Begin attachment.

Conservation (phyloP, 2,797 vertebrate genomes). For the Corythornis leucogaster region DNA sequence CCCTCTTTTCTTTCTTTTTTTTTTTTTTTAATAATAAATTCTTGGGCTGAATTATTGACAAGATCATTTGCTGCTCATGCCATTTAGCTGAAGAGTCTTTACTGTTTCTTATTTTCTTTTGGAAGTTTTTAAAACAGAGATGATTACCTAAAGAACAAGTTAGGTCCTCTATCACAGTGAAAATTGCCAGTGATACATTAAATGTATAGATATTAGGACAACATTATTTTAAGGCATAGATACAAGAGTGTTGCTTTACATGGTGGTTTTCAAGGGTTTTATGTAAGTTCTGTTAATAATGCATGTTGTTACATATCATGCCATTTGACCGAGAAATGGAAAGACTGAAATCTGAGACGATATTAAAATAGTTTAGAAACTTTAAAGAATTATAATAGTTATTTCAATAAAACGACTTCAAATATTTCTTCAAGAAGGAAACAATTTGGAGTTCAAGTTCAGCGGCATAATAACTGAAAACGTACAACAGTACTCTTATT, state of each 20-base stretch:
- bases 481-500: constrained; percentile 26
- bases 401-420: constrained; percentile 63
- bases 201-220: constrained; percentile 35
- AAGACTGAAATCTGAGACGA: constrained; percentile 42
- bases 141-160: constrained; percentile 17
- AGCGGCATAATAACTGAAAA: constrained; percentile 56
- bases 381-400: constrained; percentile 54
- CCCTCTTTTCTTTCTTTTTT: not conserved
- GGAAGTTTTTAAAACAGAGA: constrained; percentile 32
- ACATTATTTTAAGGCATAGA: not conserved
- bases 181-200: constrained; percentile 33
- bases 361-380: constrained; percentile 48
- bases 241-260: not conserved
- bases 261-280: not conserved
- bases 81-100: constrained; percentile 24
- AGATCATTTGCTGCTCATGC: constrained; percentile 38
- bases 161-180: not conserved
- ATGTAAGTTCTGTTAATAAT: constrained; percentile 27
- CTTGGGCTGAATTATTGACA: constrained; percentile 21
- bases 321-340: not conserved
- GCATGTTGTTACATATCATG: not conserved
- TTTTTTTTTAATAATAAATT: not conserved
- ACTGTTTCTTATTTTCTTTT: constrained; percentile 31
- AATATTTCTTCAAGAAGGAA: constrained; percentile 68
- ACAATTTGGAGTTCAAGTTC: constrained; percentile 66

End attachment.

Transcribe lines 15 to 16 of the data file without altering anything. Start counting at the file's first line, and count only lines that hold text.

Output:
- bases 261-280: not conserved
- bases 81-100: constrained; percentile 24